It appears as a small island with sand in the middle of the ocean. Its most notable landmarks are the three palm trees that inhabit one side of the island. It appears small, but in reality, it is much larger and appears small because of an optical illusion.
On the other side of the island, there is a forest filled with an array of wildlife and a skeleton who previously guarded the Magic Book.
Bikini Atoll has been around for millennia. The trees that inhabit the island have had its ancestors during the times of prehistory.
At one point, Davy Jones was either on the island or at least had the Magic Book, which previously resided on the island.
After Sandy is frightened by SpongeBob and Patrick (as ghosts), she leaves Bikini Bottom and travels back to Texas via an acorn-shaped rocket, which launches out of the ocean and to the landmark of Austin, Texas.
In the second level, Plankton and Jimmy Neutron have the chance to enter a pipe, which leads to Bikini Atoll. A Krabby Patty cheat trophy is on the island.
In "The String," the island was destroyed when SpongeBob unraveled all of Bikini Bottom and the Milky Way with the string.
The episode "Mrs. Puff, You're Fired" includes the footage from "No Weenies Allowed" where SpongeBob is flung out of the water and back in again.
In real life, Bikini Atoll was used for nuclear bomb testing in the 40s and 50s.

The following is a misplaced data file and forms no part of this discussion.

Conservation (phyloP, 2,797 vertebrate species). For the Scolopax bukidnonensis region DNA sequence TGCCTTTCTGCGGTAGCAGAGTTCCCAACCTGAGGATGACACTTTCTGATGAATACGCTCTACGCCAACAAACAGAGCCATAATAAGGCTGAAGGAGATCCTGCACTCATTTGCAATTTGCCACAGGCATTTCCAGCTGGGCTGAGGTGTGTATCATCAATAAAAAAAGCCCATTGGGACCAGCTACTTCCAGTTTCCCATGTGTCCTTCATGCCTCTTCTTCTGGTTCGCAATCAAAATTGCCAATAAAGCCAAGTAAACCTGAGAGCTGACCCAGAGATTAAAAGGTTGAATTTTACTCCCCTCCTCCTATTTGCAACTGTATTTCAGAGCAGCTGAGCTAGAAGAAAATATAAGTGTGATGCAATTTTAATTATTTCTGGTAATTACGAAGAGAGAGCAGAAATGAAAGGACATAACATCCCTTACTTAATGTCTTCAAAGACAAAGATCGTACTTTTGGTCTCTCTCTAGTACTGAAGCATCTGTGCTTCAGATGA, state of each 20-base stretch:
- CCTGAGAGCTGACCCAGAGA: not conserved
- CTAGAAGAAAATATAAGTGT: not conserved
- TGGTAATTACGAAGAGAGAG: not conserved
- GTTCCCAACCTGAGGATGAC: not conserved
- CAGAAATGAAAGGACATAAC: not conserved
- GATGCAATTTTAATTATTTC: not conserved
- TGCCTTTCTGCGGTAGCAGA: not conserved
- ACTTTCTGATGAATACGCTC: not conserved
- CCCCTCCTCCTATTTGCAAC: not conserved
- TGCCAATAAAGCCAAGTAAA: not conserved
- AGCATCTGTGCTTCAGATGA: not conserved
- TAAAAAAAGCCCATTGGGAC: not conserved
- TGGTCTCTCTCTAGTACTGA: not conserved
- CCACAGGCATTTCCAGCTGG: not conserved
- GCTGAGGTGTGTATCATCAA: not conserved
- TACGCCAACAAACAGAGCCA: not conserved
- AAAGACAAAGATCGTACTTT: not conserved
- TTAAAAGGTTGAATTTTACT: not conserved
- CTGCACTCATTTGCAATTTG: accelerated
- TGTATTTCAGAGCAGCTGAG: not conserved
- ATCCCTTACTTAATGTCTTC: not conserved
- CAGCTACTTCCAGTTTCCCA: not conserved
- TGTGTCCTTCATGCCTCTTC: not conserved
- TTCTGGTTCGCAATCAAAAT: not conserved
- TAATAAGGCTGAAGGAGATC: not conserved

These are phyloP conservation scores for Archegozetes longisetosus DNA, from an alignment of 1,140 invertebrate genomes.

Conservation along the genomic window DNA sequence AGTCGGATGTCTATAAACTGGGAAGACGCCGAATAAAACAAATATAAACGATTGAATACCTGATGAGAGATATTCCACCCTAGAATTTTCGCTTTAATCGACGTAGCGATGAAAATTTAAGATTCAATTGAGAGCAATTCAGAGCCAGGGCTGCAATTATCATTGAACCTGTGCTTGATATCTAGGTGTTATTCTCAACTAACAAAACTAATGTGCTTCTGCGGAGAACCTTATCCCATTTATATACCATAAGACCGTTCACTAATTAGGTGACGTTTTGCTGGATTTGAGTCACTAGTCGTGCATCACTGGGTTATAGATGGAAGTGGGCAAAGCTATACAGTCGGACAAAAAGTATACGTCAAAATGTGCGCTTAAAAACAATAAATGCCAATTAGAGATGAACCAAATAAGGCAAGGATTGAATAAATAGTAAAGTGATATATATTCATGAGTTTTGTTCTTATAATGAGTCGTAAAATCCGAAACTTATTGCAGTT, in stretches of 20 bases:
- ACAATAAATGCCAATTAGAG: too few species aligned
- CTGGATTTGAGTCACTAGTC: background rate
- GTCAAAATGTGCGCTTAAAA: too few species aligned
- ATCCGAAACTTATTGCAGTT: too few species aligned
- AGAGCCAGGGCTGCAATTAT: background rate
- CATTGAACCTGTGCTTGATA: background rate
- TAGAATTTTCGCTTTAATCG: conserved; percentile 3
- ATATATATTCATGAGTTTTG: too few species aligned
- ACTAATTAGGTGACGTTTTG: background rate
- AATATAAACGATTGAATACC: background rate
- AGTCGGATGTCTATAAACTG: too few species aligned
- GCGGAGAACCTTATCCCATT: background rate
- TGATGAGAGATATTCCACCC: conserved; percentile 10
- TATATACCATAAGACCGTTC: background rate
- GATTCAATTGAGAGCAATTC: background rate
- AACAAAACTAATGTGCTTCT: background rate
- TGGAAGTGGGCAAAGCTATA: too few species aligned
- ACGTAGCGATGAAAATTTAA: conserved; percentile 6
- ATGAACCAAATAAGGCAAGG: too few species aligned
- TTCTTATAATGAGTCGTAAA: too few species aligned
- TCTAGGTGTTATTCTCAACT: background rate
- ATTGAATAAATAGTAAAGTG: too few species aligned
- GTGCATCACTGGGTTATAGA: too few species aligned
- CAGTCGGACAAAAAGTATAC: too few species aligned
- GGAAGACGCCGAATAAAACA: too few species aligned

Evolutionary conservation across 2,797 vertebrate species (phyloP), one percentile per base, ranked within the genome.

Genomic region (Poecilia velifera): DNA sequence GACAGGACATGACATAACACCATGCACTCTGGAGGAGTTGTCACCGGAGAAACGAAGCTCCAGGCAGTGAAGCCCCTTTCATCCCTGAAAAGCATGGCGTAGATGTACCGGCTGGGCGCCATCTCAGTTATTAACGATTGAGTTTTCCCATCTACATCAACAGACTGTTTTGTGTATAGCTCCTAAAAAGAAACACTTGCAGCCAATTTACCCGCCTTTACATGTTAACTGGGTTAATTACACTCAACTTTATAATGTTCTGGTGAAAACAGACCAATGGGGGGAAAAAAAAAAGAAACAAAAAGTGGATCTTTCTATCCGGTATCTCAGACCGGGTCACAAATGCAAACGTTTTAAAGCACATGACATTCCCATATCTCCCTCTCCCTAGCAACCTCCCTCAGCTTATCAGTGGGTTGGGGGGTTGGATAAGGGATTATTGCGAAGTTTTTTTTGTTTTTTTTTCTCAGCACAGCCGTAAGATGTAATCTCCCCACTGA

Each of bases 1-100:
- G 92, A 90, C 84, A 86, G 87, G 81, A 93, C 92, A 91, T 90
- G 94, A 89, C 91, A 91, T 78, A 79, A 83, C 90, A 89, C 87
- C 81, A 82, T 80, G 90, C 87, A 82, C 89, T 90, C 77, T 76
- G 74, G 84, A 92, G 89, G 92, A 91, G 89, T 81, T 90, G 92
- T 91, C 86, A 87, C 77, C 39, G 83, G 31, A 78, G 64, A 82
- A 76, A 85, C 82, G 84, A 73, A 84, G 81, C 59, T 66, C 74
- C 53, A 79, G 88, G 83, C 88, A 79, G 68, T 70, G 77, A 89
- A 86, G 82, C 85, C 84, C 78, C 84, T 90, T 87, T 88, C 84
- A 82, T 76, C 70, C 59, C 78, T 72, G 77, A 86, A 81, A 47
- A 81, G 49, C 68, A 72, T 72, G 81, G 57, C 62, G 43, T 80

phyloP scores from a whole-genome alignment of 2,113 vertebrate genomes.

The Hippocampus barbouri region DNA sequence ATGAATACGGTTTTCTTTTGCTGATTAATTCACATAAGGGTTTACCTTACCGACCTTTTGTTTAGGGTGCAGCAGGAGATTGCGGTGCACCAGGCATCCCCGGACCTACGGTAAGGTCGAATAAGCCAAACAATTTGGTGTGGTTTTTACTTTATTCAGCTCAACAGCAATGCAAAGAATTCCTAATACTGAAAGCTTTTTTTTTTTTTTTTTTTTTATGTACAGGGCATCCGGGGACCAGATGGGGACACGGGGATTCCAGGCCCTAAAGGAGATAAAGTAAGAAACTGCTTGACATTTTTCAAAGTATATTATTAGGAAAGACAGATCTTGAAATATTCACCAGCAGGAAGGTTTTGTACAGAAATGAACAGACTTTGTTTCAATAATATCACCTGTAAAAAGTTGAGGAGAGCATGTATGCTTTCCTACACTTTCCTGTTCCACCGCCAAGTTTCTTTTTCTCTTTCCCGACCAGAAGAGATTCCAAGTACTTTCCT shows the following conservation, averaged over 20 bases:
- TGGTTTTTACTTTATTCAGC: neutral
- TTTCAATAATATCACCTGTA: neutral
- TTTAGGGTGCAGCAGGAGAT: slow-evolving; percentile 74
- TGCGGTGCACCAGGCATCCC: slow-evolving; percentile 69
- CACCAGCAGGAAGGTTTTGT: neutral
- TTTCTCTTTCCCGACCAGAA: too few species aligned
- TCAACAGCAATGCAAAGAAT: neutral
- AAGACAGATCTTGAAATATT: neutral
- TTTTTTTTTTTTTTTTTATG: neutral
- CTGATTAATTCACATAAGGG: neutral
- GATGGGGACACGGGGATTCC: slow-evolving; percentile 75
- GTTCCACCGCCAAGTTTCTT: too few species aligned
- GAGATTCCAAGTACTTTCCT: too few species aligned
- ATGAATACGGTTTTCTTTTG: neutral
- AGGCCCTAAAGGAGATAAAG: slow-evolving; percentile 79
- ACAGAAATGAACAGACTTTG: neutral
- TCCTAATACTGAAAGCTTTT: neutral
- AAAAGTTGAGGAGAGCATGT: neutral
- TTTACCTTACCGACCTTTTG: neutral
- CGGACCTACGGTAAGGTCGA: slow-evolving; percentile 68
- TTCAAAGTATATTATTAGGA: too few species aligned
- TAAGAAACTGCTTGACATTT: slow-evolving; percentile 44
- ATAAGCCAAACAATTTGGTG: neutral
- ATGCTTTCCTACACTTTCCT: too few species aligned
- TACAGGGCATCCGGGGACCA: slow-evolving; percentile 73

Tom Kenny once debunked a popular fan-theory that said the anthropomorphism of Bikini Bottom was a result of the nuclear testing.
Starting with "Lame and Fortune," a CGI model of the island is used instead of the filmed island.
This is because the original model island has not aged well. It's also because the original model island got buried somewhere deep within the Stephen Hillenburg storage facility, where he rented to pile things that he didn't have room for in his house.
When the island is shown at night, a human finger is visible in the water to portray a reflection of the moon.
According to the "Christmas Who?" audio commentary, Stephen Hillenburg filmed the Bikini Atoll island in a "friend of [his'] pool." This friend was later revealed by Tom Kenny to have been Genndy Tartakovsky, creator of Samuari Jack.
According to Vincent Waller, nighttime shots of the island were shot in Steve Belfer's pool.